Works Cited:

Parkhurst, Rev. Charles H. “Marriage and its Safeguards.” The Ladies’ Home Journal 12.8 (July 1895).

“Rice and Shoes at Weddings.” The Ladies’ Home Journal 14.10 (September 1897).

Advertisements

Inventing Traditions: White Wedding

White has become an essential symbol of everything bridal, culminating, of course, in the requisite white wedding dress. Wearing white on one’s wedding day has been subsumed into a cultural narrative of timeless tradition; we associate the white gown as a symbol of the bride’s sexual purity before consummating her marriage, a color of hope and peace. In reality, the color white’s association with brides, and especially with the wedding gown, has much more to do with conspicuous consumption and spectacle than virginity. Renaissance wedding dresses were usually green, a symbol of fertility, and throughout the 18th and most of the 19th centuries, wedding dresses came in a wide variety of colors. Some were white, but it wasn’t the exclusively expected color for a bride to wear; purple, deep blue, brown, red, and gold were also popular colors. The white wedding first became a sensation, and was then quickly incorporated as a tradition rich with symbolism, with Queen Victoria’s 1840 nuptials.

Detail of George Hayter’s painting of Victoria and Albert’s wedding

Queen Victoria’s white gown and her attendants’ white formal attire sparked admiration and imitation in the upper classes; newspapers emphasized the elegance of the all-white wedding. The white formal wear of Victoria’s wedding was more of a show of extravagance White dresses were more obviously luxury items; dirt, stains and age show quickly on light, non-patterned fabrics. This trend would grow in popularity among the middle classes as mass-produced textiles lowered clothing prices. More brides could purchase ready-made white gowns from major retailers in the latter half of the 19th century, and so the white wedding gradually became the standard.

For most of the 19th century, the majority of American brides wore their Sunday best on their wedding day, a dress that was often worn several times throughout a woman’s life for special occasions. Early 19th century Americans typically had very few clothes, especially before the technology of the Industrial Revolution made cotton easier to harvest and spin, so a separate dress to wear on a single occasion was extremely impractical. Even by mid-century, the wedding dress was not worn exclusively for the wedding, and colored dresses were still very popular.

Wedding dress

1812 wedding dress

Wedding dress

1860 wedding dress

 

Wedding dress

1869 wedding dress

Clearly, the two dresses from the 1860s are much more elaborate and formal, even if one is darker in color. This reflects a change in the formality of the wedding ceremony. Several women’s magazine articles from the 1880s and 1890s are dedicated to creating elegant wedding decor (often including elaborate floral arrangements, intricately crocheted doilies, special lighting, and false walls to cover fireplaces and wood stoves). The purpose of these home decorative elements in the wedding were to remove the practical aspects of the home for the wedding. Early 19th century weddings usually took place in the church and included the entire congregation; exclusivity did not become an issue until home weddings grew in popularity in the postbellum era. This was a source of criticism and lamentation from the older generation that viewed these more private, but also more spectacular, ceremonies as excessive.  An extravagant and romanticized wedding day was seen as a mockery of the marriage vows’ solemnity and poor preparation for the drudgery of running a household, the impending possibility of childbirth, and the responsibilities that came with the change in social status. The elaborate scenery (most periodicals offer suggestions for transforming a parlor into a romantic “bower” complete with trees, copious amounts of flowers, fairy lights, and flower-studded netting to cover the walls) and the obviously luxurious dress intended for single use sharply separate the wedding day from the life into which the newlywed couple is entering. The white wedding is another step toward specialty and luxury, but was quickly incorporated into a narrative of purity and tradition, so that by the turn of the century, nearly all brides wore white, even poor brides. For example, William Dean Howells’ 1895 novella The Day of Their Wedding follows a Shaker couple who escape from their celibate community with the intent of eloping. They have virtually no money, but the young bride Althea is able to purchase a white dress.  Althea balks at the extravagance of purchasing a new dress strictly for the purpose of the ceremony, but her groom Lorenzo insists; he is well aware of the social standards and throughout the story, he convinces Althea to adhere to these expectations, in order to do things “right.” The white wedding was one of those assumed cultural standards to which all brides were expected to conform. Today, a non-white wedding dress is considered “alternative”; even Jessica Biel’s pale pink gown was seen as a daring and unique wedding gown choice, though such a color would have been commonplace in the 1820s. The mass-production and standardization of clothing through the late 19th century, compounded by the increasingly elaborate standard for wedding ceremonies, resulted in white being the one and only color for a bride.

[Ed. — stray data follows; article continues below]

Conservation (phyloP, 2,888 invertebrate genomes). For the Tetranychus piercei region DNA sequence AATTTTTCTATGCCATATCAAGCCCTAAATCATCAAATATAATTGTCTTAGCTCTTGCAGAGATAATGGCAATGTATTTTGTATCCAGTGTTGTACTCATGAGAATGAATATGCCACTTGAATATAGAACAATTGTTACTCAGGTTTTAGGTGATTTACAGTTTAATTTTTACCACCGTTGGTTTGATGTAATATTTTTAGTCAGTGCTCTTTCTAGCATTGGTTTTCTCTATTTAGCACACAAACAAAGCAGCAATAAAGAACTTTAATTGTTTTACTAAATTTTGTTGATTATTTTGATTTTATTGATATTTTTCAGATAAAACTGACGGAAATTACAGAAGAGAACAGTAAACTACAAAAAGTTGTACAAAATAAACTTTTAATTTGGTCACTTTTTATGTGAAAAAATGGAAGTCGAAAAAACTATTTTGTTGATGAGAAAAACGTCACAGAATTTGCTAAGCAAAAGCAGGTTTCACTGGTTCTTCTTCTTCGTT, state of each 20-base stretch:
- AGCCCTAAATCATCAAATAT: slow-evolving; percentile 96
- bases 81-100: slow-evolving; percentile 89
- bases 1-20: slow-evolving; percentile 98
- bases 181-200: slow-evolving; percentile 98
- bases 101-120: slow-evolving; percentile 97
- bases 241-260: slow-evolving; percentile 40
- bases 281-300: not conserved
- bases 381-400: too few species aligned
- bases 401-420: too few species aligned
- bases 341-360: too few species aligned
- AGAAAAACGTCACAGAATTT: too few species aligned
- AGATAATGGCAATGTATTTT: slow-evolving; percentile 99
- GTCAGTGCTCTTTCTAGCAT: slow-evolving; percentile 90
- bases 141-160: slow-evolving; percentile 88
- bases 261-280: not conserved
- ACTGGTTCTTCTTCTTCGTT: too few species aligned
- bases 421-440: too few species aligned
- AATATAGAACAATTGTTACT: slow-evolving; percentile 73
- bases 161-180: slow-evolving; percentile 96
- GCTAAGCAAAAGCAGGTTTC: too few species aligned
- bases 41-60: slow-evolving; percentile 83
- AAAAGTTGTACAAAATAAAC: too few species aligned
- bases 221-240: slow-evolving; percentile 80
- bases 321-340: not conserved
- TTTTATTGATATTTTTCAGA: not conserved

Image sources:

Victoria painting: http://thedreamstress.com/wp-content/uploads/2011/04/Victoria_and_Prince_Alberts_wedding.jpg

1812 wedding dress: http://www.metmuseum.org/Collections/search-the-collections/80013183

1860 wedding dress: http://www.metmuseum.org/Collections/search-the-collections/80035678

1869 wedding dress: http://www.metmuseum.org/collections/search-the-collections/80005673